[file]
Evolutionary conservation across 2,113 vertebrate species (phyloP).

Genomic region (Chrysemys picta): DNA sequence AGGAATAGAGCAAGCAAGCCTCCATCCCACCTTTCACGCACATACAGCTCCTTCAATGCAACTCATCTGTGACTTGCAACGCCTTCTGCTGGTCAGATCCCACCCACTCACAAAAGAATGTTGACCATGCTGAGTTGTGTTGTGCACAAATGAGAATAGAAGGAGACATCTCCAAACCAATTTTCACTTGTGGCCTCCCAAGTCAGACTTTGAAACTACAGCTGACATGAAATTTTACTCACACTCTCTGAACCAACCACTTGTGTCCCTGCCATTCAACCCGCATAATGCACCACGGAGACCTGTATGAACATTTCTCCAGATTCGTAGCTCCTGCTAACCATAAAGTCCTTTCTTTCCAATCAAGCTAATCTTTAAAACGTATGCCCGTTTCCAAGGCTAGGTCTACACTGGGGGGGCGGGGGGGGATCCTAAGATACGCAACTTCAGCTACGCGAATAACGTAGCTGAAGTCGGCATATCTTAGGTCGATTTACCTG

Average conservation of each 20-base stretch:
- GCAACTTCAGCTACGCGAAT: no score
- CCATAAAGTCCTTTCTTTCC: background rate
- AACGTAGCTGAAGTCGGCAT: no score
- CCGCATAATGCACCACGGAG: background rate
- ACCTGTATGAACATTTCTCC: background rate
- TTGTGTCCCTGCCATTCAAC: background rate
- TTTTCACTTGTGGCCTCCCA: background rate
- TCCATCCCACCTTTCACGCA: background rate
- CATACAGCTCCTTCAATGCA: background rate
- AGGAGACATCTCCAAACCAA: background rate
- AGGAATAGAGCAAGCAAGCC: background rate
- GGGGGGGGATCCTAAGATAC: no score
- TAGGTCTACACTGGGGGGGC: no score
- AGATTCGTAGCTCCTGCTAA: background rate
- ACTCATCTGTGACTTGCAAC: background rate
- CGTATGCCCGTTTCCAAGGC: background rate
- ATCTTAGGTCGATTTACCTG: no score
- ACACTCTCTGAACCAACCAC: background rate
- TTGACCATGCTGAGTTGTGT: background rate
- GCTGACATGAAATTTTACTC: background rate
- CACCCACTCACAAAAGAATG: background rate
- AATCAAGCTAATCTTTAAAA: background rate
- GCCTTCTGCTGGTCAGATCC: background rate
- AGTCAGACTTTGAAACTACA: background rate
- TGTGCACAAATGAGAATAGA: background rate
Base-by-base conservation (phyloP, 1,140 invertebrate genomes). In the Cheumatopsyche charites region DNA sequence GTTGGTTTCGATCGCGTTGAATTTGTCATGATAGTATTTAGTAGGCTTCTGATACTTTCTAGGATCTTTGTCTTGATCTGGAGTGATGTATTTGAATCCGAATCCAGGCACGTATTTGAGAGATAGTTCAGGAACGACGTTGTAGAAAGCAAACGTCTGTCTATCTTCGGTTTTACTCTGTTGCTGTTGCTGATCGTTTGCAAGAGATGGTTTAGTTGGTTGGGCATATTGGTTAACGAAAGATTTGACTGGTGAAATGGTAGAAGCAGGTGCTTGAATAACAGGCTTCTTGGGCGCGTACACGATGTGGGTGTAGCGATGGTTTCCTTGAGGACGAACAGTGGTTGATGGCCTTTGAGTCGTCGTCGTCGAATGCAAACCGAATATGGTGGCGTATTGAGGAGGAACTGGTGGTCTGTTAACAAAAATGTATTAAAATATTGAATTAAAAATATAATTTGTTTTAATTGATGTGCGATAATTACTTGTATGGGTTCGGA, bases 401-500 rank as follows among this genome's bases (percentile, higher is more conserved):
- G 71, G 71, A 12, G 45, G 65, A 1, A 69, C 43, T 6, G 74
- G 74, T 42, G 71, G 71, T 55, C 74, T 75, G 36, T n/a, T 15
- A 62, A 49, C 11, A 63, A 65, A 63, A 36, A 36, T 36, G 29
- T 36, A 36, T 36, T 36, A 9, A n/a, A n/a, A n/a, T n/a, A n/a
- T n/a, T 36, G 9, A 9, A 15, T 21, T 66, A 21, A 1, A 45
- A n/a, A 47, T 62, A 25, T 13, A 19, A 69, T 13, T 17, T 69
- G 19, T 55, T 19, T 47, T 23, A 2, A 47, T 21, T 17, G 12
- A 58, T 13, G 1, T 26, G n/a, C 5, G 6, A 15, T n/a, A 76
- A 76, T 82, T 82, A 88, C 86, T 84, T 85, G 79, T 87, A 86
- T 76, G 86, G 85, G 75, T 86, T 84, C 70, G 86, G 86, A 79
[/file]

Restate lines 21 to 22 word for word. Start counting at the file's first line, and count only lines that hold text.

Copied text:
- ACACTCTCTGAACCAACCAC: background rate
- TTGACCATGCTGAGTTGTGT: background rate